22 April 2018

Women on Stamps | Jebb (and Josephine)

Eglantyne Jebb (1876 – 1928) was a British social reformer that, as the stamps says, "campaigned for the rights and welfare of children". She founded the Save the Children organization.



Josephine Butler (1828 – 1906) was an English feminist and social reformer in the Victorian era. She campaigned for women's suffrage, the right of women to better education, the end of coverture in British law, the abolition of child prostitution, and an end to human trafficking of young women and children into European prostitution.

These stamps were issued on 15 March 2016, as part of a set of six stamps to honour some of Britain’s greatest humanitarians and their achievements, entitled British Humanitarians. See all the stamps here.

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For the new edition of Sunday Stamps-II A to Z, I have decided to show some of the stamps I have got on letters and postcards, related to one topic: women. This is the post for the letter J.

More women on stamps.

20 comments:

  1. I'm ashamed to say that I have these stamps but still did not recognise the women's names.

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    1. Neither I knew that she was the founder of Save the children.

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  2. these women definitely deserve to be commemorated on stamps - in a way the struggle is still very much real

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    1. That's the sad truth.

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  3. Two more women I had no knowledge of!

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  4. Great women to be featured on stamps! Unfortunately, as agi said, the struggle is still real...

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    1. Change is too slow in our world.

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  5. I think it's so neat that stamps are used to commemorate people. I like the idea of a little piece of history on a letter you receive.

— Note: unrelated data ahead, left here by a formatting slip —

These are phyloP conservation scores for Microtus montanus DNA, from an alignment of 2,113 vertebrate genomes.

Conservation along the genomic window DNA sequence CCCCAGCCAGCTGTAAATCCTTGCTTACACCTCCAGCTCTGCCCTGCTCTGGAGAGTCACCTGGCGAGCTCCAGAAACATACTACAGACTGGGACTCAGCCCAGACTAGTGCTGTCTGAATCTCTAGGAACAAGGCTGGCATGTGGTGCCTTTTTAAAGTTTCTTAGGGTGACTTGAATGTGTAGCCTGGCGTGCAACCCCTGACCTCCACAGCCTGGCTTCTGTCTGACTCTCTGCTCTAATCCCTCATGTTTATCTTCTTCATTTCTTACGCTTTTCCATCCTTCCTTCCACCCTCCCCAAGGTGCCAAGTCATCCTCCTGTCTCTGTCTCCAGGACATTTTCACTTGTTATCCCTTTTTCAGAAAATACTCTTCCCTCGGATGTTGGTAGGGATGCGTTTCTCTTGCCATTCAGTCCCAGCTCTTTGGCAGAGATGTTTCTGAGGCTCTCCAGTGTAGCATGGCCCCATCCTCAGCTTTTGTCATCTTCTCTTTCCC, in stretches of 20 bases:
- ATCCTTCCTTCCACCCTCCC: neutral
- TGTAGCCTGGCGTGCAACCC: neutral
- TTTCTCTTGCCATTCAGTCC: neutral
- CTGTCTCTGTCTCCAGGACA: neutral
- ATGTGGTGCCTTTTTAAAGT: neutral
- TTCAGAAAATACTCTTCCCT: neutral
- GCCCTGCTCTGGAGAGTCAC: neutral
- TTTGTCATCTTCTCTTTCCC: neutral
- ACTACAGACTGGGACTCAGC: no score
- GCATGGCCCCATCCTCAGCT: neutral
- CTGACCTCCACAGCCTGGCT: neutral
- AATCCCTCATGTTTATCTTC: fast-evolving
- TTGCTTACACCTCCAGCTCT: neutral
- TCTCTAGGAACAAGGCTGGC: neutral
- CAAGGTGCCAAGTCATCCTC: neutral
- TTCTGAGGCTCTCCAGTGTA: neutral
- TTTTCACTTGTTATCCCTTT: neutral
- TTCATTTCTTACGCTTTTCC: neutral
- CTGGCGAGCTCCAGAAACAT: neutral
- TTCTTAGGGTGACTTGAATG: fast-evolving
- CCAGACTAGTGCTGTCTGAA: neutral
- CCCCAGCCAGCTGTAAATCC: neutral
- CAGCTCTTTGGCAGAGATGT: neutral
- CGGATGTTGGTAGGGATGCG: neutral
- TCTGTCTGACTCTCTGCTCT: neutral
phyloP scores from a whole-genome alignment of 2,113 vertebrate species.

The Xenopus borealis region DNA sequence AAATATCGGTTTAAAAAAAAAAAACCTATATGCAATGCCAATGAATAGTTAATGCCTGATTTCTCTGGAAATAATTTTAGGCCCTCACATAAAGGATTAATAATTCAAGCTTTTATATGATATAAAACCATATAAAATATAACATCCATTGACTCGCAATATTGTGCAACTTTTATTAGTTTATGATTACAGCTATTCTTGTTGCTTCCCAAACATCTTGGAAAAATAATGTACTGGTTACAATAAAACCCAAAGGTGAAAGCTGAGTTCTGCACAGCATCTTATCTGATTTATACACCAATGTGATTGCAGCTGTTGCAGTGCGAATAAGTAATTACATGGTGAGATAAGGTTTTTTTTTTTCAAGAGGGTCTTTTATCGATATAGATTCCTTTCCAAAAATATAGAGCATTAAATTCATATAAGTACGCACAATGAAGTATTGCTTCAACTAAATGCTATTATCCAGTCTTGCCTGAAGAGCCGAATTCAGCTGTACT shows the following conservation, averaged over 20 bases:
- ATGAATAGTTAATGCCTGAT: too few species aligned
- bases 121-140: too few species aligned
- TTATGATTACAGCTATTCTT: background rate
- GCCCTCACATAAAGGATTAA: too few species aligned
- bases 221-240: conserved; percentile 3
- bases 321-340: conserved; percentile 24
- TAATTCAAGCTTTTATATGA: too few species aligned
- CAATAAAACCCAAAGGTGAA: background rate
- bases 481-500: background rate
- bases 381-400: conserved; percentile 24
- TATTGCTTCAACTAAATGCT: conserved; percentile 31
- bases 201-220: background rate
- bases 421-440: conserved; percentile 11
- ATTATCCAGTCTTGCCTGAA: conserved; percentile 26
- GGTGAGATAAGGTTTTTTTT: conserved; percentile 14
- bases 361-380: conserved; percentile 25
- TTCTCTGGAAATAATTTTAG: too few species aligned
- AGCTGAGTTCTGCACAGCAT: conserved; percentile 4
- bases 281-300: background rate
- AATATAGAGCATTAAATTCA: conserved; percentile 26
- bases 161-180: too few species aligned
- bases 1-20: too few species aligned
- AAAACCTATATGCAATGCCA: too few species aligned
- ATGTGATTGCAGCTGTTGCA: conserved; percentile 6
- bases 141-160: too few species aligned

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    1. Every time I get a stamp, I feel curious about the subject on the stamp. It's a funny way to learn, isn't it?

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  6. Hi Eva, I commend you on posting stamps that celebrate women. I had to look up and read about Coverture. Wikipedia says, “Coverture arises from the legal fiction that a husband and wife are one person.” Sometimes it seems like the law creates as many problems as it solves. I have to wonder if someday in the future people will look back on this period of time and wonder what took humanity so long to put men and women on equal footing? Thanks, as always, for sharing.

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    1. I also had to look up the concept. Unhappily, it's still so much to do,regarding women and men equality of rights... :(

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    2. Also I had to look it up, and to my not-so-surprise I even saw on wikipedia (the best place to look for translations) that there is no translation for it. Despite of the lack of a Dutch word for it, it was usance here as well, women being regarded as a kind of 'unintelligent property' of men, once married. Until about half a century ago women had to quit working when they married, even if there were no babies yet born. My mom told me that one of the reasons to choose my father to marry (in 1962) was because he thought it okay when she would keep on working after their wedding.
      Fortunately a lot has changed, but still there is a lot of things to achieve in the present time...

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    3. I don't know the word in my language (it's a technical word in law, I guess), but the concept isn't so far away. I'm surprised every time I read about the matter. A lot of equality laws are a lot younger than me, in Europe!

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  7. Thanks for sharing these stamps. I'm always happy to learn about women who made a difference as these two obviously did.

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    1. Me too. I'd like to see more stamps depicting women!

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  8. Nice to see that the set had an equal number of male and female.

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    1. I think that Royal Mail is doing a good job here.

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Thank you for coming. All your comments make me extremely happy.